When the next day came we crossed the rickety bamboo bridge that gets blown away and then re-built every year after the monsoon season to the old town. It was really hot out and didn’t take long for the sweat to settle in. We walked along the river front, which is lined with pretty cafes and hotels. Heading a bit further into town, we encountered more hotels, restaurants and many more French bakeries & cafes. There were also several Buddhist temples dotted throughout the city and of course therefore there were many monks as well. Aside from the many beautiful wats, most of the other buildings have a distinct architecture made up of dark wooden houses with a bit of European flair – seemingly all of which have been turned into stores, hotels or restaurants. So our first impressions were mainly of a serene little riverfront town completely catered towards tourists. With the exception of a few smaller streets were we did see some local families (oftentimes attached to a guesthouse) and one group of men who work at the boat dock taking a break to play the Lao version of bocce called Pétanque, we weren’t really sure we were getting much of an authentic “Lao” experience in this town. Street food seemed relatively nonexistent here, with the exception of fruit smoothie and baguette sandwich stands that were clearly set up for tourists. The night market also seemed to exclusively sell souvenirs and “local food” for tourists, but locals were nowhere to be seen. And I think that’s why on a whole Luang Prabang didn’t end up being the most memorable of places for us.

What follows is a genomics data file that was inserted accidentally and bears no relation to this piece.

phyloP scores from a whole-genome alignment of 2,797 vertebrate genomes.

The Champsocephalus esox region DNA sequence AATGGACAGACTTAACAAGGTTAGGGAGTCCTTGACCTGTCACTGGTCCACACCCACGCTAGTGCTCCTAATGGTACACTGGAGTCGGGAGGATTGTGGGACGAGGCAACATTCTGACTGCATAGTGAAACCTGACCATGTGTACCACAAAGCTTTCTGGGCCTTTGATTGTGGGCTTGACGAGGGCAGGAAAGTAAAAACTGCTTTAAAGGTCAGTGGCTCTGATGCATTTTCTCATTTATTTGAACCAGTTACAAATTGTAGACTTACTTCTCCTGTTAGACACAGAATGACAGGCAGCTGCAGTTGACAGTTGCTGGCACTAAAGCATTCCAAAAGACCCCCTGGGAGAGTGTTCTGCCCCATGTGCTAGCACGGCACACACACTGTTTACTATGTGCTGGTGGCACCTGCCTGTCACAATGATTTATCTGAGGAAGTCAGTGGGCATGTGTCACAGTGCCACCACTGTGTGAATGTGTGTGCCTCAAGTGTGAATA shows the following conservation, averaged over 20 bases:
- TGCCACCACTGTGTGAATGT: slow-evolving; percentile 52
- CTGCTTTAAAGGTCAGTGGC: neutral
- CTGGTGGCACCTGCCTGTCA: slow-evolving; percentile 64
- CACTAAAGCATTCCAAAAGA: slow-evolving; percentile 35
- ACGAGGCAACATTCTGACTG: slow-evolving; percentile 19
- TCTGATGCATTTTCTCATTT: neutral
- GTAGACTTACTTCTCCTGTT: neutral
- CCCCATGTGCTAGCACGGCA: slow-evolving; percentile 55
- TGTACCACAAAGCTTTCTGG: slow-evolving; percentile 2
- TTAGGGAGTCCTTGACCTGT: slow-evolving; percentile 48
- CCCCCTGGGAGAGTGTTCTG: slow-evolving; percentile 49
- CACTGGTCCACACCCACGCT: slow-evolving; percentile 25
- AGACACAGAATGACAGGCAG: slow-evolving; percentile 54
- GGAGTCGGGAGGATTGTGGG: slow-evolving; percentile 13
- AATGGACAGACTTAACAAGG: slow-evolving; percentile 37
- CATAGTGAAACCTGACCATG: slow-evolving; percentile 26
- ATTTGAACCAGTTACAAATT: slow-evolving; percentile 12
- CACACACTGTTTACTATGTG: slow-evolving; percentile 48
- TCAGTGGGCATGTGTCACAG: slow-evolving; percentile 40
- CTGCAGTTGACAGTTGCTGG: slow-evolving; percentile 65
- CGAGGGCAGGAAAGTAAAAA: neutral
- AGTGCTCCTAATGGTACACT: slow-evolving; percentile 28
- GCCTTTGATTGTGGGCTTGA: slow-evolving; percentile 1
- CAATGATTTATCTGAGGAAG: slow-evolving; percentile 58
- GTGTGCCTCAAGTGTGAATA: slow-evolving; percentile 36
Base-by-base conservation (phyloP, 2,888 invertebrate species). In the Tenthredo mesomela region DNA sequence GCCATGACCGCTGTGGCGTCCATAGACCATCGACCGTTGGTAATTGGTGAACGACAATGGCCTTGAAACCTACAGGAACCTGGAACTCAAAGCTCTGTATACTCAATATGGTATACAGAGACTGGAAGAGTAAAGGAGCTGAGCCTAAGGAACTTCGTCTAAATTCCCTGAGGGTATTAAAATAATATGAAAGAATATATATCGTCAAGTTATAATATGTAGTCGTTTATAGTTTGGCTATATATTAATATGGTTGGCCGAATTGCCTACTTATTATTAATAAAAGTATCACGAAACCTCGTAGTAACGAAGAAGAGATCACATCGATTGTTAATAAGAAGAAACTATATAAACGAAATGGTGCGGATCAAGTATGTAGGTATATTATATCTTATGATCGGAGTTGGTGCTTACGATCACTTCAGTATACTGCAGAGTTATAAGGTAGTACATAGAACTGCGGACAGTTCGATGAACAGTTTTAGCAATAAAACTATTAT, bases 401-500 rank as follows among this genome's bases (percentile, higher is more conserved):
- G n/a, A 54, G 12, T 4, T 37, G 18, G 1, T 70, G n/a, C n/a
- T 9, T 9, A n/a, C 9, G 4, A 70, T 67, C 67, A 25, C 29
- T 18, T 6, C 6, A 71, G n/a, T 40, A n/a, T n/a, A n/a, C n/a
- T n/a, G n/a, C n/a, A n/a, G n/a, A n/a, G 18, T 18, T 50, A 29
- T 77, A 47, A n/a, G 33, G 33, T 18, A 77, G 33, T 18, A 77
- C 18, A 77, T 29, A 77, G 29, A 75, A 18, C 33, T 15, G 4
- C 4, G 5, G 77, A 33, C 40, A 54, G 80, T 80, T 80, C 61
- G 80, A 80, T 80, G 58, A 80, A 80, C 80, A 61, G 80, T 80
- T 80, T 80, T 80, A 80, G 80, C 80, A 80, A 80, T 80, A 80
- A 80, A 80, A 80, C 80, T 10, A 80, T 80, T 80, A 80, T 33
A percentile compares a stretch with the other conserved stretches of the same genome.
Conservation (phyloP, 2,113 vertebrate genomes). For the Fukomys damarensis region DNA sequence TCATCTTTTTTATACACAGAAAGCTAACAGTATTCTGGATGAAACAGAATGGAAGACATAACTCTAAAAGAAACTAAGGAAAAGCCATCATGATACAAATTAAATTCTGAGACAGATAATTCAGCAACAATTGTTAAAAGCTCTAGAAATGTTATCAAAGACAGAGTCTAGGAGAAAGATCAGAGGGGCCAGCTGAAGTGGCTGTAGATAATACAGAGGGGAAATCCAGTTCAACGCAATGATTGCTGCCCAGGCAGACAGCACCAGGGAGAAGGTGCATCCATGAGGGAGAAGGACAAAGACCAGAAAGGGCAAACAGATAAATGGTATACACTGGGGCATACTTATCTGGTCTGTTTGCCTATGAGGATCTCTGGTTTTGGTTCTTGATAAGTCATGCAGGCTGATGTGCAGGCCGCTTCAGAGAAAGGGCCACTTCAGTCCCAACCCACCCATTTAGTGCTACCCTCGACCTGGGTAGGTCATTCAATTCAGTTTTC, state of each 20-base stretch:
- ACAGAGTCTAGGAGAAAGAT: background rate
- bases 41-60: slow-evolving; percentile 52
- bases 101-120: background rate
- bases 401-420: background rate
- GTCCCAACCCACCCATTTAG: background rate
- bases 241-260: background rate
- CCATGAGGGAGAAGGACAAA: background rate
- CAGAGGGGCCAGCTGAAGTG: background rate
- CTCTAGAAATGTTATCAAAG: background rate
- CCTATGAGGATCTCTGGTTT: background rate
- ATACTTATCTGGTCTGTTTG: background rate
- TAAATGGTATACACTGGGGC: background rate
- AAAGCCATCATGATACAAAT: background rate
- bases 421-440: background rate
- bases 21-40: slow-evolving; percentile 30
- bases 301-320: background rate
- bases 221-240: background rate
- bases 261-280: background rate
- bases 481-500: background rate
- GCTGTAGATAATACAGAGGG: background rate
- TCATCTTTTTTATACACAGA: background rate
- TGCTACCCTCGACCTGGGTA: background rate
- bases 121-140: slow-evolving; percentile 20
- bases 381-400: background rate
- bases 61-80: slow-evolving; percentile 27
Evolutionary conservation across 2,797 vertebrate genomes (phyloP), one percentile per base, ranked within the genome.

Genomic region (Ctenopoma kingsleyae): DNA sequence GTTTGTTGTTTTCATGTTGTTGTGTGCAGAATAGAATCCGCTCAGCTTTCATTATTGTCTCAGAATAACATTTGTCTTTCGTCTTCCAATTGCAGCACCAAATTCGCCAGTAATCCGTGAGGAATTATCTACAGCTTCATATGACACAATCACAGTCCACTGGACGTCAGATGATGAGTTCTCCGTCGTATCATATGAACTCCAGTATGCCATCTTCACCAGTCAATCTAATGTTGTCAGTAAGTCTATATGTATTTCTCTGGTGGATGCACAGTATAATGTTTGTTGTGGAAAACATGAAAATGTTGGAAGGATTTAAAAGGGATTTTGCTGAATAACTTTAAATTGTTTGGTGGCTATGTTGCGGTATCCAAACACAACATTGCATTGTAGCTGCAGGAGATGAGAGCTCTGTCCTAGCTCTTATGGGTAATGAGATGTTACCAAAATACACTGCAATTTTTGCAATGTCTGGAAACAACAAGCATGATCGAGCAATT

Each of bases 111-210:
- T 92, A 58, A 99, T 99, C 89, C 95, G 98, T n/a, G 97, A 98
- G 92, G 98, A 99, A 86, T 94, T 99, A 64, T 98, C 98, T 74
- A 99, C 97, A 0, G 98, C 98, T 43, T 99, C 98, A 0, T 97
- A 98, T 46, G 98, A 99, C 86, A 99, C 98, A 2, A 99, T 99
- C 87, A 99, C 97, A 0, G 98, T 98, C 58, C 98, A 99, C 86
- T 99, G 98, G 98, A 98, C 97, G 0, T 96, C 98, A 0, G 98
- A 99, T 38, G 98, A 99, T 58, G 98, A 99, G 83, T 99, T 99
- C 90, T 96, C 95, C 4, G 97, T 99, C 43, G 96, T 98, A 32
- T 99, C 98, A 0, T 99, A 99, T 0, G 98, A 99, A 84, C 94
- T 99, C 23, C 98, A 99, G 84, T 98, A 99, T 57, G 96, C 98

We did have some good experiences though, including finding one little street food lady along the main strip where we ordered a tasty noodle soup. We also loved our guesthouse and the owner, who was a sweet, friendly Lao man who enjoyed chatting with us each day about a variety of topics. He had a fleet of brand new, incredibly well maintained bicycles that we were allowed to use free of charge which we loved taking out for a spin around town. We did some exploring, riding through the nearby neighborhoods away from the main strip and decided that we must have been staying in the equivalent of Forest Hill in this city, because the houses were all mansions and had huge cars parked in their driveways. In the other direction though, seemed like things were a bit different.